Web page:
Comments and questions welcome.

Back home on Lake Ontario after something over 36,000 nm circumnavigator. Not surprisingly there is a lot of stuff I want to get done on Ainia both cosmetically and functionally. Getting an early start so it will be ready to go for next summer (Lake Superior?).
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post #2 of 11 Old 05-22-2010
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Welcome back....

Baggett and Sons Marine Restoration
The Landing at Colony Wharf
Bellingham, WA.

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post #3 of 11 Old 05-22-2010
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Great trip report!

I'm amazed that you were able to include so many interesting observations in such a short post.

Where to next?
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post #4 of 11 Old 05-22-2010
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Fantastic write-up! Thanks for the info.
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post #5 of 11 Old 05-22-2010
Back to just the Jon boat
 
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Thanks for that.

The bulleted items are gems.
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post #6 of 11 Old 05-22-2010
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Some interesting observations you made about the size of boats, and the former colonies.
Other than the Plymouth incident, it appears you had a very good voyage.




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post #7 of 11 Old 05-22-2010 Thread Starter
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Originally Posted by AlanBrown View Post
Great trip report!

I'm amazed that you were able to include so many interesting observations in such a short post.

Where to next?
We are hoping to start a circumnavigation in the fall. We would like to go via the Galapagos/Easter Island and Pitcairn on our way to the Marquesas and New Zealand for hurricane season. We are investigating the possibility of going to China in 2012.

Back home on Lake Ontario after something over 36,000 nm circumnavigator. Not surprisingly there is a lot of stuff I want to get done on Ainia both cosmetically and functionally. Getting an early start so it will be ready to go for next summer (Lake Superior?).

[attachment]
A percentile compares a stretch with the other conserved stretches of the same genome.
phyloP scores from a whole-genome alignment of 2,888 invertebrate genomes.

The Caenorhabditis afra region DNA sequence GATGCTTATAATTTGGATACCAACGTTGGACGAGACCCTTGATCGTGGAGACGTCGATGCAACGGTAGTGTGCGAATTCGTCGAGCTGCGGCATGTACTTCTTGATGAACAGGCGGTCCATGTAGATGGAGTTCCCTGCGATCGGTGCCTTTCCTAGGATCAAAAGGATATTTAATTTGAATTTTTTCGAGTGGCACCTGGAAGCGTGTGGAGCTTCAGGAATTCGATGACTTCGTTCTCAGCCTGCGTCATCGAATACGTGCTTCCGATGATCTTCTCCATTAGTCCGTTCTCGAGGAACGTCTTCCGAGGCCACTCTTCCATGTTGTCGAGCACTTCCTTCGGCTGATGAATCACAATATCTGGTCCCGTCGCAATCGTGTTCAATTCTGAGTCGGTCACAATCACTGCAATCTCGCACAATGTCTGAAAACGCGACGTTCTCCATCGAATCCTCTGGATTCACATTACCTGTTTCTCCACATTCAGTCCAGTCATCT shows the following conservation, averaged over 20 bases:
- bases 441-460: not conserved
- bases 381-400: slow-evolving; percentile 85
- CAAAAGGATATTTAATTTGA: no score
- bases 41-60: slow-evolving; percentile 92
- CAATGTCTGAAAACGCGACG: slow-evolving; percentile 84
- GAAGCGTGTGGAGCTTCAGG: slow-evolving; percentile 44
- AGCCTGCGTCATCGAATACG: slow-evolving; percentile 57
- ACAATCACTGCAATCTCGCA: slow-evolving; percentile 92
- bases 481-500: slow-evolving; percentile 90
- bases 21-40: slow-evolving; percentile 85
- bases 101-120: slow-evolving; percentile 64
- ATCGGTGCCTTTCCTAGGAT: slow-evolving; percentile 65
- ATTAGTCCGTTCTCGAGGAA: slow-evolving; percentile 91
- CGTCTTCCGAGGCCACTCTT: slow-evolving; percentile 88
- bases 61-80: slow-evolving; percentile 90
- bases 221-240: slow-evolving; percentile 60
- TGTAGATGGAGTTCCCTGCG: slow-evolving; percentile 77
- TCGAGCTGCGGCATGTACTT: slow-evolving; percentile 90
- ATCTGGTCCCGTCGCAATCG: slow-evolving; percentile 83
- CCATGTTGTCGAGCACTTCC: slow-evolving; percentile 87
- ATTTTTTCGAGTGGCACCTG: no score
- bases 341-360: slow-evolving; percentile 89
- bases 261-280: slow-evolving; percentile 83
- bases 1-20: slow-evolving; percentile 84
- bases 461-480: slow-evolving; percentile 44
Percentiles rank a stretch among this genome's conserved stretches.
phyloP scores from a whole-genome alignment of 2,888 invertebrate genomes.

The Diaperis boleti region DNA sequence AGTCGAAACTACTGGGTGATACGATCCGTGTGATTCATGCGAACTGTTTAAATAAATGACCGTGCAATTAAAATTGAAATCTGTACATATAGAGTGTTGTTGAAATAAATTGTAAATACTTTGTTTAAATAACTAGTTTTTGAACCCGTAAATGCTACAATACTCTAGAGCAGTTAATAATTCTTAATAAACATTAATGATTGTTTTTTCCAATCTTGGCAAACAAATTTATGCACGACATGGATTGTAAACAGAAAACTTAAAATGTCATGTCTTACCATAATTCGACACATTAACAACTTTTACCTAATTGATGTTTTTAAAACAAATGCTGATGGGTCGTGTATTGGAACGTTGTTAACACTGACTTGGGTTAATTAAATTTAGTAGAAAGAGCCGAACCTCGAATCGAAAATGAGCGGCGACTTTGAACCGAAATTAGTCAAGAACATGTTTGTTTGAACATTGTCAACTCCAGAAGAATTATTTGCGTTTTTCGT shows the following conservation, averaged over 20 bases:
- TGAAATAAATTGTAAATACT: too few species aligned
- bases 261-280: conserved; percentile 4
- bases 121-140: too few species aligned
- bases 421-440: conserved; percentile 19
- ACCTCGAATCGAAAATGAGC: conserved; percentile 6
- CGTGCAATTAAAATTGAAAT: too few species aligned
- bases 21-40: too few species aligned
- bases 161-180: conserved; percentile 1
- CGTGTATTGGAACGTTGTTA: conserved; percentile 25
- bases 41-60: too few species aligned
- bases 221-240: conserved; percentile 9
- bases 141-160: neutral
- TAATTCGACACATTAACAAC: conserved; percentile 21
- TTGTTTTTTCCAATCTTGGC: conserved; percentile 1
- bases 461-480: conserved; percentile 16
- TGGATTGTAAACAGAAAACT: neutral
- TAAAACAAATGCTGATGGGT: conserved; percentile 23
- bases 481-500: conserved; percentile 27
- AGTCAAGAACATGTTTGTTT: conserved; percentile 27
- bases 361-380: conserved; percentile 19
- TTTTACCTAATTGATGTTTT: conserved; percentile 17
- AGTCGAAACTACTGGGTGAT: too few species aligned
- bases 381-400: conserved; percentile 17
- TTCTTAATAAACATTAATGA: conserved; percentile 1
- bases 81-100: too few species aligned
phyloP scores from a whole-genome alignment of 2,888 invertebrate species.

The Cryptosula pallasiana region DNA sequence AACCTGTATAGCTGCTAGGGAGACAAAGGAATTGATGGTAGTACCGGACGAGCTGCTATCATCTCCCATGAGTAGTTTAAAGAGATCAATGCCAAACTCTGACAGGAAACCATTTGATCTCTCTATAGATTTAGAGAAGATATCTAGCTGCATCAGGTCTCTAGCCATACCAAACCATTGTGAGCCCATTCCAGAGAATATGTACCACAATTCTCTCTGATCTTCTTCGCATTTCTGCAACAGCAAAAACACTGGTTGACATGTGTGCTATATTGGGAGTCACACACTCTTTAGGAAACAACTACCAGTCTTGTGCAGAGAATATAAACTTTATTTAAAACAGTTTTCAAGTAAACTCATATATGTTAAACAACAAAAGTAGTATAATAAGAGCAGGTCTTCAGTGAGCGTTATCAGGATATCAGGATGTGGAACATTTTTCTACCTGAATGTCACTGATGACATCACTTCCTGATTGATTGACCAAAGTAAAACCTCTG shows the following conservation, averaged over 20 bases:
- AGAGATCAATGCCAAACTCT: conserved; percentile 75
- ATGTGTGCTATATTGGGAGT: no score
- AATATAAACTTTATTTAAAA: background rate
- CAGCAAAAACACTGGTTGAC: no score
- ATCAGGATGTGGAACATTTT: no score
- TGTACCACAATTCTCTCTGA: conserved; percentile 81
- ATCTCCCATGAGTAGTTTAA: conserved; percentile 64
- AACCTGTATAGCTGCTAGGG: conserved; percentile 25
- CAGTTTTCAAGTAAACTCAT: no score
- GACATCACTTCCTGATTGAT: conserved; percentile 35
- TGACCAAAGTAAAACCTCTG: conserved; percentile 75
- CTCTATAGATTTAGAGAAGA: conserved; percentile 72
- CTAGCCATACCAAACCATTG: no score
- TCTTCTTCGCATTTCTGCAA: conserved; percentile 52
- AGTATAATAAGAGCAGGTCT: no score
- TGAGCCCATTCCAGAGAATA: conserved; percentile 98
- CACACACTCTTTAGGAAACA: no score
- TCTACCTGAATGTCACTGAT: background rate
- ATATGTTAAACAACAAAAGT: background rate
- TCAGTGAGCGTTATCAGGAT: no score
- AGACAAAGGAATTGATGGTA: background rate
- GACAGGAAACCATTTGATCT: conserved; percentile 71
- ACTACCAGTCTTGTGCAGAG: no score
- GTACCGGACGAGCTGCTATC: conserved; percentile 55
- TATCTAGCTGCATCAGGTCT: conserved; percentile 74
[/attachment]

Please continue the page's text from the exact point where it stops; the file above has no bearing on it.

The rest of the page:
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post #8 of 11 Old 05-22-2010
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Wonderful report and I pray that the boat that T-boned you was insured.

S/V Scheherazade
-----------------------
I had a dream, I was sailing, I was happy, I was even smiling. Then I looked down and saw that I was on a multi-hull and woke up suddenly in a cold sweat.
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post #9 of 11 Old 05-23-2010
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Thanks for the great post and information killarney_sailor!
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post #10 of 11 Old 05-23-2010 Thread Starter
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It was insured

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Wonderful report and I pray that the boat that T-boned you was insured.
The owner was below and his adult daughter was at the helm. He was horrified and his insurance came through although they were very slow. We paid the difference (~$4000) and got the whole boat painted. It worked out well since the paint job was needed and we went from dark blue to light gray which seems to me to make more sense for extended cruising in warm places. Our only loss was the month's sailing in Maine.

Back home on Lake Ontario after something over 36,000 nm circumnavigator. Not surprisingly there is a lot of stuff I want to get done on Ainia both cosmetically and functionally. Getting an early start so it will be ready to go for next summer (Lake Superior?).